By AMERICAN HEART ASSOCIATION NEWS
First cousins Lisa Lee-Ranson and Lori Young have lost more than a dozen of their relatives to heart disease.
Young’s father died after an evening jog from a heart attack at age 32, when she was only 4 years old.
Ranson’s father had his first heart attack at 47. Since that occurred three decades ago, he has been living with heart failure after surviving multiple heart attacks and bypass surgeries.
The family’s long history of heart disease is mostly attributed to unusually high cholesterol. Young, now 53, found that she was affected by the genetic issue when she was 27 years old.
“I had just learned that I was pregnant. The doctor checked my cholesterol, and it was 600,” said Young. “Years later, when I was 39, I had a heart attack.”
Ranson’s high cholesterol also wreaked havoc on her when she was young. Diagnosed with high cholesterol in her early 30s, she had to have double bypass heart surgery at age 34.
“I had some burning sensation in my chest when I’d exert myself, like walk steps or walk distances. I had hoped it was acid reflux or something, but knowing my family history, I had it checked out,” Ranson said.
Her doctor scheduled a stress test, but he stopped her before she even completed it and admitted her straight to the hospital. A heart catheterization was done the next morning and found she had blockages in her heart of 90 and 99 percent.
“When my parents came into my hospital room that night, my dad was crying, he was blaming himself and our family genes,” Ranson said.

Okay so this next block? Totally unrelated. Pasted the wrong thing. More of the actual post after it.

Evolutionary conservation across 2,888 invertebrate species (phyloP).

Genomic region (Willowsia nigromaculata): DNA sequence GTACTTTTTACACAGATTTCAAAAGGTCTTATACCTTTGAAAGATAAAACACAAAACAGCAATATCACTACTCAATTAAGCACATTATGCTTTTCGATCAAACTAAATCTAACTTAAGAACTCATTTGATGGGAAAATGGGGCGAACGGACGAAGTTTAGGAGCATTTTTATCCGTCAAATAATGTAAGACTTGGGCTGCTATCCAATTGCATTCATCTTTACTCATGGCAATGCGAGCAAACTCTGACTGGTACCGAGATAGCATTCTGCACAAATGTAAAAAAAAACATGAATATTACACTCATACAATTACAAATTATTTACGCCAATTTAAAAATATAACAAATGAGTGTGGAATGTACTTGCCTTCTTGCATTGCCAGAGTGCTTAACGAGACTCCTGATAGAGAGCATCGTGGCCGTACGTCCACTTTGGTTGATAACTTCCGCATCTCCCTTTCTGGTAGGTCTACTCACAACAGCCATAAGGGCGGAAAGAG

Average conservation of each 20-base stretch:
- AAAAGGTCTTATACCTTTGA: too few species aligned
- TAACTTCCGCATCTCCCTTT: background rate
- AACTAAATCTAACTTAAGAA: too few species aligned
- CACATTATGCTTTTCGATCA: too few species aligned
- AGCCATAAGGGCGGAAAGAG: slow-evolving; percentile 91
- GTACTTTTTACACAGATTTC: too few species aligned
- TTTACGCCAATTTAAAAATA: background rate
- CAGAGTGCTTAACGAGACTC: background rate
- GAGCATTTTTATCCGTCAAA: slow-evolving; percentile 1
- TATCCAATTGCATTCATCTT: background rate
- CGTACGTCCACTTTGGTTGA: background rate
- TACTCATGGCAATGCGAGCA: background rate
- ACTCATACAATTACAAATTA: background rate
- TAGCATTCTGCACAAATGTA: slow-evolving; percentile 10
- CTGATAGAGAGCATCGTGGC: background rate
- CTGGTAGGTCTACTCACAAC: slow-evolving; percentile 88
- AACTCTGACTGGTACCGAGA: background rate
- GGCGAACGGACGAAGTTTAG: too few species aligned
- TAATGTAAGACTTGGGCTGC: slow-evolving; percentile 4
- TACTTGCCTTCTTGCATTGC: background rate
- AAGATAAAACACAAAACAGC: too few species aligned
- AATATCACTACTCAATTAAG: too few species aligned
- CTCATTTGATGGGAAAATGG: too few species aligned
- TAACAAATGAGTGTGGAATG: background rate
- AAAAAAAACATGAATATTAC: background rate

High cholesterol is a risk factor for coronary heart disease, heart attack and stroke. It’s often the result of an unhealthy lifestyle, such as eating a poor diet and being physically inactive.
But for one in every 250 Americans, genetic risks matter most. They’re living with familial hypercholesterolemia, an inherited defect in which the LDL, or “bad” cholesterol, levels in the blood remain very high without treatment. Diet and exercise alone are usually no match for familial hypercholesterolemia.
Young began treating her high cholesterol with medications after the birth of her son. She exercised, did yoga and followed a good diet. She stopped eating meat and most fats for a year. But her numbers never dipped below 196.
Despite the challenges, Young has outlived her father by two decades and continues to thrive. It’s the awareness of her risk and proactively living to avoid a worsening heart condition that keeps her alive and well.
Ranson, like her cousin, took control of her life and numbers. She lives today without limitations, but takes cholesterol-lowering medications, exercises and eats right.
Young’s message to people of all ages, whether they have a family history of high cholesterol or not: “Go to the doctor and have a good checkup. Knowledge is what will save you.”
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